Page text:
News + Resources

BLOG QUESTION #1

L. Brian Jenkins, MA - Friday, January 26, 2018

IDEAS:  How is the idea for your business or ministry startup rooted in people?

Contexture Media Network

Randi Craigen - Wednesday, May 10, 2017

Lesley Martinez Etherly is a Chicago native with a passion for grassroots community development through the support of Strategic Marketing and Technology Resources. Lesley is the Founder and Executive Director of Contexture Media Network, a nonprofit media, web and tech organization working to support, grow and sustain economically challenged communities through digital education, production resources, and capacity support services. Contexture is Lesley’s direct answer to the ever-widening digital divide in low income and under-represented communities. Contexture’s team develops, trains and supports community development through the creation and strategic use of media, web and technology resources. Contexture is partnership focused and operates as an impact booster for organizations who are already committed to eliminating digital and economic gaps worldwide. Lesley believes in the ability to work together to sustain a 21st Century workforce development model and create a global media platform that is sustainable, inclusive and empowering.

Cultivating Urban Youth Entrepreneurs

L. Brian Jenkins, MA - Thursday, September 06, 2012

 

Challenge provides opportunity for change.

This is a common experience for most entrepreneurs who are challenged to provide their own solutions to the problems they face. Struggle is the birthplace of innovation, but one must be prepared with the right tools to overcome adversity. With the proper cultivation, ordinary individuals may become innovative entrepreneurial leaders, creating solutions versus being entrapped by problems that plague their communities. The entrepreneurial process strengthens the innate ability to create solutions, but this strength must be honed and fostered.

America’s three sports deities, the National Football League (NFL), Major League Baseball (MLB), and the National Basketball Association (NBA) (I’m a fan of them all!) together represent one of the most highly revered talent pools in the United States. Each franchise, regardless of the sport, has a clear focus, expectation and invests capital with one goal in mind—winning. Participation at this level is highly selective. Most players have natural ability and talent within their sport often recognized in their youth. This leads to a training process, sometimes beginning as early as 5 years old or younger, and it typically involves someone, usually a coach, who has the experience to recognize talent and groom it to its full potential.

Where are those talent identifiers for potential entrepreneurs? What traits should they look for? Are those who teach in our classrooms, minister to our children, and serve as counselors at summer camps trained to recognize innate entrepreneurial abilities? How do you groom innovative entrepreneurial talent?

Great question. . .

 

1. Identify Urban Incubators

I believe the entrepreneurial incubators, particularly in the United States, already exist as schools, community organizations, places of worship, as well as the growing socially-networked global communities. Equipped with the tools, tech, training, and marshaling resources to compete in the marketplace, I’m convinced a crop of well-trained entrepreneurs can be seeded, sown, and harvested in their own communities. By providing entrepreneurs with solution based tools and resources such as StartingUp Now we can help cultivate their innate ability to create solutions in their own communities.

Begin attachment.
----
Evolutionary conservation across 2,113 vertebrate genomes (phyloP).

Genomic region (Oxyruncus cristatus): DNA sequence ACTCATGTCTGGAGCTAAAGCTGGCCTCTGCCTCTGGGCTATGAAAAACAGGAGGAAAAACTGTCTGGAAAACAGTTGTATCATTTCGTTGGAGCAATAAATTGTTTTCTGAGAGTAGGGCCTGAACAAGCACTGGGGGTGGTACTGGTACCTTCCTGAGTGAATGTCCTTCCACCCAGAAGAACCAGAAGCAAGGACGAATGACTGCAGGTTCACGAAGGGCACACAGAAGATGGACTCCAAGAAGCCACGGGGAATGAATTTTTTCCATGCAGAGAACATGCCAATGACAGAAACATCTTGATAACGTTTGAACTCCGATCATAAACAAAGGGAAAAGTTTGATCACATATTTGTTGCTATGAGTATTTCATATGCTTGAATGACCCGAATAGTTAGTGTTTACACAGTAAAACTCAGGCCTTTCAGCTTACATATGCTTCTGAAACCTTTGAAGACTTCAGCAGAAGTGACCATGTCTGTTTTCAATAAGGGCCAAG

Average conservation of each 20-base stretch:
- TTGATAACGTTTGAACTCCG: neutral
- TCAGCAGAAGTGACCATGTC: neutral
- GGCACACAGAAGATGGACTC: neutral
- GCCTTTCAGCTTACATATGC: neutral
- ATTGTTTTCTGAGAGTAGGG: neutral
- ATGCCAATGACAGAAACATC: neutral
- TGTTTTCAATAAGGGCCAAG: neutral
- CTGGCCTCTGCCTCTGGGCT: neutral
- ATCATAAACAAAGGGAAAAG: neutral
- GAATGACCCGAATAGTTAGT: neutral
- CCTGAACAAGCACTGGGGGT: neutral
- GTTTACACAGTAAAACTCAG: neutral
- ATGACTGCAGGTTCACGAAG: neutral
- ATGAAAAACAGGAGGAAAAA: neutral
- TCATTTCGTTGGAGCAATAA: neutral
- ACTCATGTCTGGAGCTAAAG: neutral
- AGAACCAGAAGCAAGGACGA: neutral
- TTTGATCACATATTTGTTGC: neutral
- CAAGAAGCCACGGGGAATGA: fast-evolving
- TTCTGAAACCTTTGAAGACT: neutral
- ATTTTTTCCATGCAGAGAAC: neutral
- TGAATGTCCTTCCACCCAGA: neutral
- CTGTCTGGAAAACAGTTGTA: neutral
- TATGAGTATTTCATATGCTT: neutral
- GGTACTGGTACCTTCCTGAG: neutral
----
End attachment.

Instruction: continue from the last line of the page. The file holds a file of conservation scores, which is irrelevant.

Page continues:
2. Expect Success

It is necessary to provide entrepreneurial facilitators effective solution-based tools intentionally designed to create operational businesses. This begins with a fundamental belief that the student can indeed, with the training, operate the business. Training connotes expectation. Train for success.

Within the context of football, a team practices all week, oftentimes twenty hours or more to play for a total of sixty minutes. The team is often able to quickly learn if their conditioning (preparation), game plan (business plan), and outcome (achieved goals) resulted in a win or a loss. It is also absolutely necessary, regardless of a win or a loss, for the team to review the game film with their coaches to improve each week. Teams DO NOT train to fail—failure is an obstacle to overcome. Therefore, we must position the entrepreneurial facilitator with effective resources with the expectation to train successful entrepreneurs.

 

3. Seek Challenge

Youth in challenged urban environments are highly intelligent, adaptable, and often solve their own problems. However, they are still youth and need the assurance that someone, their “coach”, will be there to assist with their business and personal development. The new startup provides opportunities for students to apply the skills learned in the planning process—it’s their business. We entrepreneurial instructors must learn to coach the business not control the business. The student must learn if their plan resulted in their intended outcome. Their network will multiply as they create new relationships, solve business trials, and begin to see difficulties as opportunities to be solved.  Their entrepreneurial mindset is shaped by both their successes, failures, and their resolve is increased by their ability to overcome. Students discover the power of decision-making and the implication of poor choices.  These experiences mold them as the future business leaders.

The startup provides ownership, accomplishment, allowing for a goal they set, achieved, and serves as a platform for other students to emulate. Through the rigors of operation, they learn that business is dependent upon their reputation providing ample opportunity to realize “Treat others as you want to be treated,” and the benefit thereof.  By growing urban entrepreneurs with values that exceed their own self-interest, we intrinsically train these future leaders that operating a successful business requires service to their family, community, country and others under their influence.